Born in 1954 in Canchungo, Cacheu Region, Gomes attended the University of Paris VIII, where he received a degree in sociology and political science.
A former director-general at Televisão Experimental da Guiné-Bissau (1990–1992), Gomes served as the Minister of Planning and International Cooperation in a past government of President João Bernardo Vieira.
He was a long-time member of the African Party for the Independence of Guinea and Cape Verde (PAIGC), which he joined on 18 December 1973. He was a delegate to the party's Second Extraordinary Congress in January 1991, and at its Sixth Ordinary Congress in May 1998 he was elected to the party's Political Bureau. At PAIGC's Fourth Extraordinary Congress, held in January–February 2002, he was elected as the First Vice-President of the party.
In the March 2004 parliamentary election, Gomes was elected to the National People's Assembly. He was then a candidate for the post of President of the National People's Assembly, but was defeated by Francisco Benante in a vote held by the PAIGC Central Committee in April 2004; he received 71 votes against 106 votes for Benante. Subsequently he was appointed to the government of PAIGC Prime Minister Carlos Gomes Júnior as Minister of Territorial Administration, Administrative Reform, the Civil Service, and Labor on May 11, 2004, but he refused to accept the appointment due to what he described as continued military influence over the government. Later, Gomes was one of the PAIGC leaders on hand to greet Vieira when he returned to Guinea-Bissau from exile on April 7, 2005, and on May 8, 2005 he was suspended from the party (along with 36 other leading members) for openly supporting Vieira's candidacy against the PAIGC's Malam Bacai Sanhá in the presidential election that took place in June and July 2005. Soon after Vieira's election, Gomes defected from the party, and following Vieira's dismissal of Prime Minister Gomes Júnior on 28 October 2005, he named Gomes as Prime Minister on 2 November. The PAIGC appealed this appointment to the country's Supreme Court, which ruled on 26 January 2006 that Vieira was not required to appoint a PAIGC member as prime minister, validating his appointment of Gomes. The PAIGC denounced the ruling, however.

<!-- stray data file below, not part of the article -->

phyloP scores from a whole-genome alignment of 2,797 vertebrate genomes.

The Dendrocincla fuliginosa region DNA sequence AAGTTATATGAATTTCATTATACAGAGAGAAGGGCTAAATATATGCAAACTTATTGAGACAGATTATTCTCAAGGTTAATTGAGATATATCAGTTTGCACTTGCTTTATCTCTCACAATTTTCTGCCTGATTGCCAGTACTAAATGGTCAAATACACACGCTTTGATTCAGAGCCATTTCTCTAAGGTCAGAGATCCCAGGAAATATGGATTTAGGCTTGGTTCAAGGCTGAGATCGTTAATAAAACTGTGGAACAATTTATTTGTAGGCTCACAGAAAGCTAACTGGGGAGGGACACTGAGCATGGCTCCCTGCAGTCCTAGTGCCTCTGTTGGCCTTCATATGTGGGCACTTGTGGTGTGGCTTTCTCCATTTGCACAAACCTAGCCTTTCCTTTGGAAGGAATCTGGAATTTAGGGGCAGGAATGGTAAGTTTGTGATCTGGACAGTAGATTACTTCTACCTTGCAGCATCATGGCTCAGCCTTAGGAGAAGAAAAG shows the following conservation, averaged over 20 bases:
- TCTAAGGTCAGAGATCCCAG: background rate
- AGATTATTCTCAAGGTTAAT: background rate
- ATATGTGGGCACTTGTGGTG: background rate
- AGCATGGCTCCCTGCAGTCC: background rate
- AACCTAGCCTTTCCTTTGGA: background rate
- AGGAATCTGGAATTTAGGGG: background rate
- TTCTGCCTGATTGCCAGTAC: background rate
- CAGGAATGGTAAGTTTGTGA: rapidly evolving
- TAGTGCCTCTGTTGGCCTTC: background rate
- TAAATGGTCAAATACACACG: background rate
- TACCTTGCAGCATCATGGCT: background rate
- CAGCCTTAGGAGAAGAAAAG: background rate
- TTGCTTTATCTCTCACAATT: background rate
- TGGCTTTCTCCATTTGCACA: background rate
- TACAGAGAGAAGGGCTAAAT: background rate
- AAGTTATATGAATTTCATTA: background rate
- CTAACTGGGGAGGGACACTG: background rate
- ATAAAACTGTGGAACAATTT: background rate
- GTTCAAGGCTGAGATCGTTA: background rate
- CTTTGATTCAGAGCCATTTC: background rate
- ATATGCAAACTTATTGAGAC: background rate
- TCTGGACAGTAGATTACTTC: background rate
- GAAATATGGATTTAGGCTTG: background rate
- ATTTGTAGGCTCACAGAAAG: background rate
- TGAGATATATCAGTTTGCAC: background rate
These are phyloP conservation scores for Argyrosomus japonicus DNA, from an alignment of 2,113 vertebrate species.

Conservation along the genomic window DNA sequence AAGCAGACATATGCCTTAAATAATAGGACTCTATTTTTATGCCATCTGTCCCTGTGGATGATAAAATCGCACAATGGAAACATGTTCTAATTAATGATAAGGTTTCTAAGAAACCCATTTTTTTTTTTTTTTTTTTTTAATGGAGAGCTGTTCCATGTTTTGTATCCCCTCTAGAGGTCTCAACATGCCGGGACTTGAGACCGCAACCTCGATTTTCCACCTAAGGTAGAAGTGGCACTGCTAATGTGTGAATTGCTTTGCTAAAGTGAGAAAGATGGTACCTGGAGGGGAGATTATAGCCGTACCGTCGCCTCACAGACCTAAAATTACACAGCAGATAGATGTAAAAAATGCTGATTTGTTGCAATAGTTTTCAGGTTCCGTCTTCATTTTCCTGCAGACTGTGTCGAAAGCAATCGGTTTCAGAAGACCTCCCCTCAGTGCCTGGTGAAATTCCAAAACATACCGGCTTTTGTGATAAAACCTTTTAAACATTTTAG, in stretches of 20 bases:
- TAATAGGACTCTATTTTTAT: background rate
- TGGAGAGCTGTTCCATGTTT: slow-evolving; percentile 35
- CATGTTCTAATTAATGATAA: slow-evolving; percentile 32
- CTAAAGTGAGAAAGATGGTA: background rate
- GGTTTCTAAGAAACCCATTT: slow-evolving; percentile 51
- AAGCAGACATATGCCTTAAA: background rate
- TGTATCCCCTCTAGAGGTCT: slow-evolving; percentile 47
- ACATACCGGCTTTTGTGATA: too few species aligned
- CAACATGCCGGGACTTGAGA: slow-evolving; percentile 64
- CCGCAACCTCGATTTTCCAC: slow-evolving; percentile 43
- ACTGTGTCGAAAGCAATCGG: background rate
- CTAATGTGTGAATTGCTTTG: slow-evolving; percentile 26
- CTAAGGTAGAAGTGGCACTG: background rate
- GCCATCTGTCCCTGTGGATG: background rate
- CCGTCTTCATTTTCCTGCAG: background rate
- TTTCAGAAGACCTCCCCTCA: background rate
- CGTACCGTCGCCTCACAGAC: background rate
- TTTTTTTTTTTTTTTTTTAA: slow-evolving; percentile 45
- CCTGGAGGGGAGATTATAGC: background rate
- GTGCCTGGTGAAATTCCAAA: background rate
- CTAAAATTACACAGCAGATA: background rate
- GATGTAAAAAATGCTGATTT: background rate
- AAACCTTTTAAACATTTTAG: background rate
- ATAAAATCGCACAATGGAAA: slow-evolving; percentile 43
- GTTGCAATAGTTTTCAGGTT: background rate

On 12 March 2007, the PAIGC, Party of Social Renewal (PRS), and United Social Democratic Party agreed to form a new government together. Vieira appeared unwilling to dissolve Gomes' government, however; the director of the cabinet said that there was "no valid reason" to do so, and Vieira's allies rejected the pact between the parties, saying that they would try to have it legally annulled. On 19 March, parliament passed a motion of no confidence against Gomes' government, with 54 votes in favor of the motion and 28 against it; eight deputies abstained, and ten were not present. Although the three parties together held a total of 97 out of 100 seats, some of their deputies supported Gomes. Gomes announced on 29 March that he had presented his resignation to Vieira and said that he was still awaiting a response from Vieira. He said that he would be willing to continue as Prime Minister if he had Vieira's confidence, and he blamed the PRS for his difficult situation. On 9 April, Vieira appointed the three-party coalition's proposed candidate, Martinho Ndafa Kabi of the PAIGC, as the new prime minister, and Kabi took office on 13 April.
After leaving office, Gomes faced a legal issue regarding 734 kilograms of drugs that disappeared while he was Prime Minister. According to Gomes, he had ordered the drugs to be stored by the Treasury for safekeeping.
A political party founded by Gomes, the Republican Party of Independence for Development (PRID), opened its constitutive congress on March 7, 2008. Gomes is the President of PRID, which supported Vieira and participated in the November 2008 parliamentary election. PRID won three out of 100 seats in that election, while PAIGC won a majority of seats; Gomes himself won a seat in the National People's Assembly as a PRID candidate in the Cantchungo e Caio constituency, and he accepted the results.
Following Vieira's assassination on March 2, 2009, Gomes left Guinea-Bissau. He filed to run as the PRID candidate in the June 2009 presidential election, but on May 14, 2009, the Supreme Court announced his candidacy had been rejected on the grounds that he had been out of the country during the 90 days before he filed his candidacy.